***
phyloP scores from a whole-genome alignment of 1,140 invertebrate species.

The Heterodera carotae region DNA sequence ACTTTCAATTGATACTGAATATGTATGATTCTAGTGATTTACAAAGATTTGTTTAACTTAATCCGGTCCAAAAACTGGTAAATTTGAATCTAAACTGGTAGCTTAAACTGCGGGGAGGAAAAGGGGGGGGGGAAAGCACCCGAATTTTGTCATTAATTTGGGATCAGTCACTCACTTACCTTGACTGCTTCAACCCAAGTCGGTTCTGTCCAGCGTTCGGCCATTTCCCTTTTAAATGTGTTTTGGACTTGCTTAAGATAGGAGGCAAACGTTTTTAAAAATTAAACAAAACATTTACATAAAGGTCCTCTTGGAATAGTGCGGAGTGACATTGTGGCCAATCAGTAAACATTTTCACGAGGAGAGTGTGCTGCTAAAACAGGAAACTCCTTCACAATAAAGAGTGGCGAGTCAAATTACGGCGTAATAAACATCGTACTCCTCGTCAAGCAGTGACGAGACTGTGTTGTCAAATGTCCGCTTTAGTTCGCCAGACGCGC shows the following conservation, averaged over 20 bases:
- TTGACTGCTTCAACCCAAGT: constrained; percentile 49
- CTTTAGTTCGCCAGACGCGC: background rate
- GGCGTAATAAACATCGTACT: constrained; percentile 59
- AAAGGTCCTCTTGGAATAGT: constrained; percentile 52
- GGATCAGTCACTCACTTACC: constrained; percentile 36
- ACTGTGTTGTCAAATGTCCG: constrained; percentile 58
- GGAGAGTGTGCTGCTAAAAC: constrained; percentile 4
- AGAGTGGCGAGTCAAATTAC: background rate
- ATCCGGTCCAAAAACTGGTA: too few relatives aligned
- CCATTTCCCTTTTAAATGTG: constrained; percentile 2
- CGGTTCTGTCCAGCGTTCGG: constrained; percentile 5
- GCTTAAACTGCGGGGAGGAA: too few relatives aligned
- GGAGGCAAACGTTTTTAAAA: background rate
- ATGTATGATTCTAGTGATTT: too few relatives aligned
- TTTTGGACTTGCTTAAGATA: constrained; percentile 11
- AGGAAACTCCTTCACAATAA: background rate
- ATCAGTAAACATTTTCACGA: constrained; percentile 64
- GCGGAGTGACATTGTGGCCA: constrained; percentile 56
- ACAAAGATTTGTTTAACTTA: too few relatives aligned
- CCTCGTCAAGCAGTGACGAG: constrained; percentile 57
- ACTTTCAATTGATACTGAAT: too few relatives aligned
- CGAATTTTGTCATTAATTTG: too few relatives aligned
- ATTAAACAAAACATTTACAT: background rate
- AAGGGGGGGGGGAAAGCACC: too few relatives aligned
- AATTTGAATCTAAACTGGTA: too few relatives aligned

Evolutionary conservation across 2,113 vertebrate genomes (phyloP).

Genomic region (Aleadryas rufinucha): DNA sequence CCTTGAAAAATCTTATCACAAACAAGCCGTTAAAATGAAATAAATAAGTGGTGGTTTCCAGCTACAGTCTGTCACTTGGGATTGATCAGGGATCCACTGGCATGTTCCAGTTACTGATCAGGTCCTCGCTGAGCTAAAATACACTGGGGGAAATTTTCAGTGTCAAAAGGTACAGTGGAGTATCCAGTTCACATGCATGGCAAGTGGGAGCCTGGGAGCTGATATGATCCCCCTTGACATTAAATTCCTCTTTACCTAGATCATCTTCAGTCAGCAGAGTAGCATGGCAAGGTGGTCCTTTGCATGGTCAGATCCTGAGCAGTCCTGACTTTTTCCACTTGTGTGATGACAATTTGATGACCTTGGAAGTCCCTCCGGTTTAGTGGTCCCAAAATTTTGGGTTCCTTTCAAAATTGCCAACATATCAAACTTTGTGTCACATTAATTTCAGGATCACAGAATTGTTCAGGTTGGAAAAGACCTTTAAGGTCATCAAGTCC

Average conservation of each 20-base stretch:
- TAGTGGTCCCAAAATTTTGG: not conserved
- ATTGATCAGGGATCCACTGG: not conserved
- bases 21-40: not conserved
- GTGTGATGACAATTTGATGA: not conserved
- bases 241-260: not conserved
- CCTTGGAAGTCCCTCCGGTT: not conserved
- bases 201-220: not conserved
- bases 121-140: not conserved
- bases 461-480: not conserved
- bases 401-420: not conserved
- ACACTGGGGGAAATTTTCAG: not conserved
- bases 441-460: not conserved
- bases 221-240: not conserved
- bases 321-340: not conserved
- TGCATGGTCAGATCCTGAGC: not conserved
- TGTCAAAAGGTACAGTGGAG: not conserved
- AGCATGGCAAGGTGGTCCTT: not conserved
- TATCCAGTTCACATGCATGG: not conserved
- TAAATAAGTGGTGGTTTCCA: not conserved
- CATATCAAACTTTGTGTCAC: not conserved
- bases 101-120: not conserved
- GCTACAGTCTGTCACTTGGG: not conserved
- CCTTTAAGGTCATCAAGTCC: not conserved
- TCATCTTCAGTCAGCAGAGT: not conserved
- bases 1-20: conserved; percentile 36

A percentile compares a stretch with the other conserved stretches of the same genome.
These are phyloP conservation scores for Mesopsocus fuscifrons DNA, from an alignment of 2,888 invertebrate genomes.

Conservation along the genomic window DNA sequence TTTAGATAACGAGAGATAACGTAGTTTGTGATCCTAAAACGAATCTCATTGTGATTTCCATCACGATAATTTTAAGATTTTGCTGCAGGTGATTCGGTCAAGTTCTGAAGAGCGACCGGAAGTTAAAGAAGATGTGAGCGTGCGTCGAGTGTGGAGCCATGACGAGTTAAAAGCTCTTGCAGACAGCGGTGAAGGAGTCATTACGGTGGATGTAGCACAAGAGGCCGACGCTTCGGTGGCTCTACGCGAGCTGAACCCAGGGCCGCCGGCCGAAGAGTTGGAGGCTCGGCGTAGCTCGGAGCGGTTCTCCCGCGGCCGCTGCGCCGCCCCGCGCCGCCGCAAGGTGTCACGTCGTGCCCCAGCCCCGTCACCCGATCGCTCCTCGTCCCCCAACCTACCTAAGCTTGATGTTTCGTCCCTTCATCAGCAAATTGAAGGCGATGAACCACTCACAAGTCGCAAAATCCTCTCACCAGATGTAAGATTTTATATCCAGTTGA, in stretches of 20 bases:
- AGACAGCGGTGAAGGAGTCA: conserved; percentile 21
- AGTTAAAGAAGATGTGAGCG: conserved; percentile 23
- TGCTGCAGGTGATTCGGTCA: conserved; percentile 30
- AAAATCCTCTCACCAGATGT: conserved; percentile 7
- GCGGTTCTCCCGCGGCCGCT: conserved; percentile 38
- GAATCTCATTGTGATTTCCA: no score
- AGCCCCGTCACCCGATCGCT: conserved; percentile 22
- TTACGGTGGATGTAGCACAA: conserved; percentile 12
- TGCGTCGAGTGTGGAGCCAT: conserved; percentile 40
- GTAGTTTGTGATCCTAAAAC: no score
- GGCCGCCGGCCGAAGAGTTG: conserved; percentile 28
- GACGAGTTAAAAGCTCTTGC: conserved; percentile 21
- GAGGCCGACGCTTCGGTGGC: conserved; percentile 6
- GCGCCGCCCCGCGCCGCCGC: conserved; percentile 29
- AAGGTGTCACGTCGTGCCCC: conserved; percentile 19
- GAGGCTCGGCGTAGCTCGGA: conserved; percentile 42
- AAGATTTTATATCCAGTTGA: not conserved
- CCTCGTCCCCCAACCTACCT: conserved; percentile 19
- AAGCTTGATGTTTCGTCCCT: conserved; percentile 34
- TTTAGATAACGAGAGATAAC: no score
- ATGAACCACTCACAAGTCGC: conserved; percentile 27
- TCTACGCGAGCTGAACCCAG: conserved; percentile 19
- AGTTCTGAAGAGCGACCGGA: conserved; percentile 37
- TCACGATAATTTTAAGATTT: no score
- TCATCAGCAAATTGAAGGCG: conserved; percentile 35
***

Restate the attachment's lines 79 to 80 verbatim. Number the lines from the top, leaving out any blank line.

- ATGAACCACTCACAAGTCGC: conserved; percentile 27
- TCTACGCGAGCTGAACCCAG: conserved; percentile 19